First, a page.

VideoLan Client 1.0
VideoLAN Client is free, open-source video- and audio-playing software.
- Free, open source
- Hard to complain about much given that it's free
VideoLAN Client is an essential download for anyone that watches video or plays music on their PC. It’s a powerful tool that is now less intimidating to use, thanks to its steady refinement over several years, resulting in a less ‘techy’ preferences setup, for example.
Some of the finest software available is free and can offer facilities simply not available elsewhere. One of the best examples of the creed is VideoLAN Client, an open-source video and audio player, in development for over ten years now and, at time of press, still not even branded as far as Version 1. But it's getting extraordinarily close now, and more than worthy of investigation.
Don't be fooled by the sub-1.0 release candidate name. Where many commercial software producers routinely sell you software that is riddled with bugs, adding on new version numbers to give the verisimilitude of completeness, VideoLAN Client has been stable and fully featured for more than five years of its 10-year life.
VideoLAN Client started life as a French academic project to enable schools and colleges to play DVD films over a college network. Given the restrictions mandated by the controlling DVD Forum, which tries to dictate where and how you can watch a DVD film you owned, it was perhaps little surprise that there would appear a way to work around these binds.
Indeed, there is a theory that the rise in the popularity of the DVD discs was helped not simply by the improved picture quality and versatility of a CD-sized disc when compared to a VHS cassette, but by the capability of software like VideoLAN Client, who ensured that we could enjoy on our own terms the media ‘locked' into the discs. VLC is still one of the best ways to play DVD films on any computer without recourse to changing Region Code settings on the DVD drive itself.
The term Swiss Army knife may be over-used but it's entirely applicable to VideoLAN Client, able as it is to open and play just about any music or video file you throw at it. For music, it will play MP3, WMA and WAV of course, and also lossless FLAC, Dolby Digital (AC3), AAC, even high-grade DTS audio from DVD films. For video, it understands container formats such as VOB (for DVD films), QuickTime, AVI and more recent developments such as MTS (Matroshka).
Subtitles are recognised and available for overlaying when the necessary text file is in the same folder as the video, and font size colour and type can be readily adjusted to taste. If a video file has been rendered with the wrong aspect ratio, this can be easily adjusted between a number of common preset ratios. And for interlaced video it's possible to add on-the-fly deinterlacing using one of seven signal processors.
Post processing is another selectable option to clean up poor quality footage.
Recent additions to the software included overlaid graphics for video control when in full-screen mode (easily activated by double-clicking anywhere in the picture frame).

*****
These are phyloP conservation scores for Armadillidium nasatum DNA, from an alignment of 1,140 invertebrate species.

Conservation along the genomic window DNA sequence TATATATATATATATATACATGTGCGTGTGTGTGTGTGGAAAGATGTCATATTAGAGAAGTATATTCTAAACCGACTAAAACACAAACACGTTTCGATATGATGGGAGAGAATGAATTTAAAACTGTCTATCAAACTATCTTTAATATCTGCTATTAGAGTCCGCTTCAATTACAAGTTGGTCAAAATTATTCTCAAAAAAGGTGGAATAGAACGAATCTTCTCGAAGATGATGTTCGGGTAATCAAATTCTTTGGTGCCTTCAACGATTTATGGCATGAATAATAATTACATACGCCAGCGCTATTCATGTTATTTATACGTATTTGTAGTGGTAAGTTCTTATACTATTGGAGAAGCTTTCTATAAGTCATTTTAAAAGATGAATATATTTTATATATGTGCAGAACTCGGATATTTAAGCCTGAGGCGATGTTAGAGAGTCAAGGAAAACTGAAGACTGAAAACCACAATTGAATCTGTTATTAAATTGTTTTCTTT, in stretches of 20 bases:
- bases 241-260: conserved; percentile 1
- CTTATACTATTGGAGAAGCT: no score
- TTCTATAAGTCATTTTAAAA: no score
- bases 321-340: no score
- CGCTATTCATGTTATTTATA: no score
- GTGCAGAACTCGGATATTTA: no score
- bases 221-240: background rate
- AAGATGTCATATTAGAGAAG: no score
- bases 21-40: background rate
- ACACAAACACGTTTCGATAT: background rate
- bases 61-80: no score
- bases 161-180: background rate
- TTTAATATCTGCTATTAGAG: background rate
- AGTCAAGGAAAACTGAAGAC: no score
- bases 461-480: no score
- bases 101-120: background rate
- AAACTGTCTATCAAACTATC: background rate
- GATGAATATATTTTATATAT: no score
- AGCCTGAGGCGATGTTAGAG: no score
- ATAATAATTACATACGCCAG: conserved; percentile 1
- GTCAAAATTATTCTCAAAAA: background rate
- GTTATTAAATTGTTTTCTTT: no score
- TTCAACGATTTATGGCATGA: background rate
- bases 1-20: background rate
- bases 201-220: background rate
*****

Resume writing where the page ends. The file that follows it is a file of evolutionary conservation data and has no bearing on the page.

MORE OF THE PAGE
It's also very straightforward to create playlists, for both video and audio files, with random play as an option.
Another asset is VLC's streaming media capabilities, ideal for receiving internet radio and television stations.
Most Popular Reviews
- 1 Medion Akoya E4110 (MD 8239) desktop PC
- 2 Samsung Galaxy Tab S (10.5) 4G review
- 3 Kogan Agora 4G review
- 4 Motorola Moto E review
- 5 OnePlus One: An Australian review
Best Deals on GoodGearGuide
Latest News Articles
- Google's search app gets friendlier to bilingual Android users
- OPPO-rtunistic: China smartphone heavyweight set for Australian launch
- Intel highlights more of its wireless computing plans
- Microsoft jumps into NoSQL market with new Azure data store
- NIST taking input for mobile security guidelines
GGG Evaluation Team
First impression on unpacking the Q702 test unit was the solid feel and clean, minimalist styling.
For work use, Microsoft Word and Excel programs pre-installed on the device are adequate for preparing short documents.
The Fujitsu LifeBook UH574 allowed for great mobility without being obnoxiously heavy or clunky. Its twelve hours of battery life did not disappoint.
The screen was particularly good. It is bright and visible from most angles, however heat is an issue, particularly around the Windows button on the front, and on the back where the battery housing is located.
My first impression after unboxing the Q702 is that it is a nice looking unit. Styling is somewhat minimalist but very effective. The tablet part, once detached, has a nice weight, and no buttons or switches are located in awkward or intrusive positions.
- FTSearch Account ManagerNSW
- FTChief Information OfficerNSW
- FTInformation Services ManagerNZ
- CCL2 Technical Support Engineer - RightFax/MessagingVIC
- FTMachine Learning | JAVA | San Fran based global Company | SydneyNSW
- FTAccount Manager Programmatic Trading DeskNSW
- FTMarketing Communications Executive - B2BNSW